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Mechanistic insights into the evolution of circadian gene regulation

Supervisor: Eva Wolf

Co-Supervisor: Susanne Foitzik, Miguel Andrade


Scientific Background:
Circadian clocks enable organisms to synchronize their physiology and behavior to the 24 h environmental light-dark cycle. The ancestral circadian clock of the migratory monarch butterfly (Danaus plexippus) combines molecular features of the mammalian- and Drosophila circadian clock and therefore provides an interesting model system to study circadian clock evolution.
The aim of this project is to understand, how the regulation of the circadian BMAL1/CLOCK transcription factors changes in evolution to maintain the circadian (~ 24 h) period length in different species and environments. In mammals, repressive Cryptochromes (CRY) and the activating histone acetyltransferase CBP competitively bind to a transactivation domain (TAD) of BMAL1 to regulate circadian gene expression (Czarna et al, 2011/2013; Garg et al, 2019). Sequence variations in the BMAL1-TAD may therefore tune circadian clock evolution by affecting repressive BMAL1-CRY- and activating BMAL1-CBP interactions. CRY transcriptional repressor activity is further modulated by interactions with PERIOD (PER) clock proteins (Schmalen et al, 2014).


PhD project: Studying mechanistic insights into the evolution of circadian gene regulation
To investigate the rewiring of animal circadian clocks over evolutionary time scales, the PhD student will take a highly interdisciplinary and collaborative approach.
To understand the basic mechanism of the ancestral circadian clock of the monarch butterfly, the PhD student will i) perform structure-function analyses of monarch clock protein complexes, ii) analyse circadian gene expression and chromatin modifications in a monarch cell line using NGS techniques, iii) perform pulldown-mass spectrometry to identify new clock protein interaction partners.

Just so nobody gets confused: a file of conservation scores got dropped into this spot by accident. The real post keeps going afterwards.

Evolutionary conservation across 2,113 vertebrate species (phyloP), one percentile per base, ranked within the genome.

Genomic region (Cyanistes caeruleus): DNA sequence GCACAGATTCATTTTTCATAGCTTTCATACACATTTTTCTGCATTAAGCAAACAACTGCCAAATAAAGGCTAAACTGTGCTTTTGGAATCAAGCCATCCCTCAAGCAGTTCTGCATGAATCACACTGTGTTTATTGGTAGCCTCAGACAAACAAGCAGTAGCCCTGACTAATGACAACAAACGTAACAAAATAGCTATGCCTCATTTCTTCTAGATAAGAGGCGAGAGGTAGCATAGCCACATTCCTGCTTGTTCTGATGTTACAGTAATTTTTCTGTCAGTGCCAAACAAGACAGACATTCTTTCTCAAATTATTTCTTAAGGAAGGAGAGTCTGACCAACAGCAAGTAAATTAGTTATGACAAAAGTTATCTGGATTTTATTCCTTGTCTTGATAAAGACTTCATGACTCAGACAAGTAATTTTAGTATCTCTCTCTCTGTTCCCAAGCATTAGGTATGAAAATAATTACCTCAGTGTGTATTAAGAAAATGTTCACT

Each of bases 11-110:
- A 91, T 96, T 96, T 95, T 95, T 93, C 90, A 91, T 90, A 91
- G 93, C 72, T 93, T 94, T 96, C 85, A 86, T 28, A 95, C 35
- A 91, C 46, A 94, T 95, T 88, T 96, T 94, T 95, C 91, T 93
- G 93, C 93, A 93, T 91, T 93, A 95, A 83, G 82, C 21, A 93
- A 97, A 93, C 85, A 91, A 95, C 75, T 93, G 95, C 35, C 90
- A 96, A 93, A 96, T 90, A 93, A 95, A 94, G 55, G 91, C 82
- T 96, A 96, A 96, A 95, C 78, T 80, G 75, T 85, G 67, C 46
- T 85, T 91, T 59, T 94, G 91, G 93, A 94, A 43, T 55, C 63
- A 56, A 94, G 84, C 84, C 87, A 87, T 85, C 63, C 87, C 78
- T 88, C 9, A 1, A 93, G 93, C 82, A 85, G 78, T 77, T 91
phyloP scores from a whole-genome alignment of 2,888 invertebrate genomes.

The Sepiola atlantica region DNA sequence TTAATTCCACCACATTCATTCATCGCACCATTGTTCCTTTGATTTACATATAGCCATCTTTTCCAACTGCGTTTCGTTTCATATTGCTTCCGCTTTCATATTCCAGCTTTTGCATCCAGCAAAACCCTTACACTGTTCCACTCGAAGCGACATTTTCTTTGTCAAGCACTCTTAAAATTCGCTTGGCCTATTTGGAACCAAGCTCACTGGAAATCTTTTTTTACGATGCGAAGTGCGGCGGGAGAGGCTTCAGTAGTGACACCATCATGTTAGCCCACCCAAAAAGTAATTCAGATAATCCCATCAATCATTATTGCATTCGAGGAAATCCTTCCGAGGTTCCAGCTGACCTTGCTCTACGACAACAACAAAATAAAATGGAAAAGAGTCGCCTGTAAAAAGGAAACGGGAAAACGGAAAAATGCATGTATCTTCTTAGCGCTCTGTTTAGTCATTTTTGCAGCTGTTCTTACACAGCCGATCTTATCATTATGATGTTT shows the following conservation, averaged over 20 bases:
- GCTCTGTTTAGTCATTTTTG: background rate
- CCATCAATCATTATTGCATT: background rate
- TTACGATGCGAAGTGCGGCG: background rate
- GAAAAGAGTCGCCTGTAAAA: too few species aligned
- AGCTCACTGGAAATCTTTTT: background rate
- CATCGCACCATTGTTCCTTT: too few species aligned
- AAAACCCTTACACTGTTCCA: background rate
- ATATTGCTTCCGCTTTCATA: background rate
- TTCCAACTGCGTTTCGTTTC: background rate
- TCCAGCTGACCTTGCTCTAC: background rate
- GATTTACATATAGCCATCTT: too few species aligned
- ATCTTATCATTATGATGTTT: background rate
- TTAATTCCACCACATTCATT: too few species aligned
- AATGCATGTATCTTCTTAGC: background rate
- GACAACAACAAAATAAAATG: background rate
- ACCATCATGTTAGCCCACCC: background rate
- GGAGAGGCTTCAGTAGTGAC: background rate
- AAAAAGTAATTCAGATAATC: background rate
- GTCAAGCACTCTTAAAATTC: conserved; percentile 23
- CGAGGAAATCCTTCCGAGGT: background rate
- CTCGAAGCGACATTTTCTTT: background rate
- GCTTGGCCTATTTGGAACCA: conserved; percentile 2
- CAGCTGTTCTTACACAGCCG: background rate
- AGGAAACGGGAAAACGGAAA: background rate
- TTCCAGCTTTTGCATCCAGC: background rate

In parallel, a broader search for species specific changes in diverse organisms will be performed, which will be inspired by our mechanistic studies. Initially, the correlation of BMAL1-TAD sequence variations with changes in repressive CRYs and their co-evolution with PER proteins will be explored using bioinformatics approaches. Interesting candidates will be experimentally validated by analysing the impact of sequence variations on protein interaction affinities, as well as on BMAL1/CLOCK repression and circadian rhythmicity. Co-evolving interaction partners will be structurally analysed by 3D modelling or X-ray crystallography.

The PhD student will apply a wide range of techniques including biochemical and biophysical protein interaction studies, X-ray crystallography, bioinformatics, recombinant protein expression, protein purification, molecular biology and functional cell-based assays. Thebioinformatics- and cell-based analyses will be supported by M. Andrade, P. Baumann, S. Foitzik and H. May-Simera within the Genevo network. Candidates with a strong interest in protein structure-function relationship, protein biochemistry and evolutionary biology and previous exposure to these research areas are encouraged to apply.

Publications relevant to this project
Garg A, Orru R, Ye W, Distler U, Chojnacki JE, Köhn M, Tenzer S, Sönnichsen C and Wolf E (2019) Structural and mechanistic insights into the interaction of the circadian transcription factor BMAL1 with the KIX domain of the CREB-binding protein. JBC 294:16604–16619
Schmalen I, Reischl S, Wallach T, Klemz R, Grudziecki A, Prabu JR, Benda C, Kramer A and Wolf E (2014) Interaction of circadian clock proteins CRY1 and PER2 is modulated by zinc binding and disulfide bond formation. Cell 157:1203–1215
Czarna A, Berndt A, Singh HR, Grudziecki A, Ladurner AG, Timinszky G, Kramer A and Wolf E (2013) Structures of Drosophila cryptochrome and mouse cryptochrome1 provide insight into circadian function. Cell 153:1394–1405
Czarna A, Breitkreuz H, Mahrenholz CC, Arens J, Strauss HM, Wolf E(2011). Quantitative analyses of Cryptochrome-mBMAL1 interactions: mechanistic insights into the transcriptional regulation of the mammalian circadian clock. JBC 286:22414-25